Oakleaf goosefoot a new weed concern in the Salinas Valley
Richard Smith, Farm Advisor, UCCE Monterey County
Oakleaf goosefoot (Chenopodium glaucum) is a new weed to the Salinas Valley that has become more prevalent. Its population has been on the rise for several years and it has become a significant weed in some parts of the valley. It ranges in vegetable production fields from Castroville to King City. High populations are still spotty in the valley, but in some fields it is one of the principal weeds.
Oakleaf goosefoot is closely related to lambsquarters (C. album) and nettleleaf goosefoot (C. murale). A variety of oakleaf goosefoot is native to eastern California (C. glaucum var. salina). The variety that we have here in the Salinas Valley is not the native, but rather the non-native variety C. glaucum var. glauca which is widely reported as a weed in many parts of the United States.
Oakleaf goosefoot can be distinguished from the other Chenopodium species by the shape and texture of the leaves. The undersides of the leaves are white-mealy (Photo 1), while the rest of the plant is glabrous or nearly so (Photo 2). The leaves tend to be thickened and the margins of the leaves can be coarsely serrated. The plant is more prostrate than lambsquarters or nettleleaf goosefoot and that is a good way to distinguish it in the field (Photos 3-5). The stems of oakleaf goosefoot tend to be reddish.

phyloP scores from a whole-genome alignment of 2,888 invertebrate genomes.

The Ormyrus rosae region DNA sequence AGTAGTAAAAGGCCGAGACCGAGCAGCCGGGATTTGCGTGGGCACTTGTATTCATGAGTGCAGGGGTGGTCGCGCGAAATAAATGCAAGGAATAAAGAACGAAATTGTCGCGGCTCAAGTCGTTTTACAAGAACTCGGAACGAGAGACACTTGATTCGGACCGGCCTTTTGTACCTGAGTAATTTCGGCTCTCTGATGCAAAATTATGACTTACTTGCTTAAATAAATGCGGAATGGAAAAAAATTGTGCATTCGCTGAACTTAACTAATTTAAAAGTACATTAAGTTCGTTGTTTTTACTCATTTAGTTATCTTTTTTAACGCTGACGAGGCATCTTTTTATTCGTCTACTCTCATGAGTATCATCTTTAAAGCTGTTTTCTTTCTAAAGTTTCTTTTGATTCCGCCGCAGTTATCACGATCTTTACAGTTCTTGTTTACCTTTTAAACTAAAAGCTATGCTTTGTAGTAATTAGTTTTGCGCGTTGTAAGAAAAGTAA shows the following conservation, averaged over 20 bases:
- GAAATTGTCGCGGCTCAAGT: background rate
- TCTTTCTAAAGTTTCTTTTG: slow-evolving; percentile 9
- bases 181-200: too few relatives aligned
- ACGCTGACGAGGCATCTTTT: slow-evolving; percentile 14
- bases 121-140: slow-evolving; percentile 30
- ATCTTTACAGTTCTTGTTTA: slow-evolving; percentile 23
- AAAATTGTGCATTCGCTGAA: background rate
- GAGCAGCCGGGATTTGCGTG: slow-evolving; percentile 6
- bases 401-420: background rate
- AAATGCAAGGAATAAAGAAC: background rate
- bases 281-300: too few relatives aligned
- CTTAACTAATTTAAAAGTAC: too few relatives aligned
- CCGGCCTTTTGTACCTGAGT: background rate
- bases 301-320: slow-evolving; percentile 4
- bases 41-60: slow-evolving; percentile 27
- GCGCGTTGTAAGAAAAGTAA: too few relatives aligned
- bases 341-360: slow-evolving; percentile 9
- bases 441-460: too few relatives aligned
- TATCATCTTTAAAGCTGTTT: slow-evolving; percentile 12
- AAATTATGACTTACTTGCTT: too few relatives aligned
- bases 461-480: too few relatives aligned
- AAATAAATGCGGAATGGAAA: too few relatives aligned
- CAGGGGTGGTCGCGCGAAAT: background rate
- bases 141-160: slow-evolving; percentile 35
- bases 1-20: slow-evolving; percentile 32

Oakleaf goosefoot can inhabit vegetable production fields as well as the margins of fields and ditches (Photos 6-7). At this point, it appears to be susceptible to the same herbicides as the other Chenopodium species. In one trial, it was shown to be highly susceptible to the combination of Kerb and Prefar. That is the good news. The bad news is that it is spreading and is taking full advantage of opportunities along field edges to set great quantities of seed. At this point, the populations of this weed have increased to the point that several growers and PCA's have commented about it and have expressed concern for its growing populations. It is good to recognize this weed and address it as you would the other Chenopodium species.
Photo 1. Oakleaf goosefoot: above and lower leaf surfaces shown
Photo 2. Oakleaf goosefoot seedling
Photo 3. Oakleaf goosefoot showing prostrate growth form and coarsely serrated leaves.
Photo 4. Oakleaf goosefoot in comparison with lambsquarter seedling (on right).
Photo 5. Oakleaf goosefoot just below nettleleaf goosefoot seedling
Photo 6. Flush of oakleaf goosefoot seedlings and more mature plants in a ditch
Photo 7. Flush of oakleaf goosefoot growing along the edge of a ditch
Compost for a climate resilient Salinas Valley
Compost para un Valle de Salinas resiliente al clima
- Author: Larry J Bettiga
-history of sulfur use, formulations, mode of application, and role in resistance management
-air assisted sprayer settings, air induction nozzles, and using spray cards to assess coverage
-the effect of certain weather conditions on drift
-powdery mildew fungicide resistance and the importance of FRAC codes
-efficacy of various products for management of powdery mildew in vineyards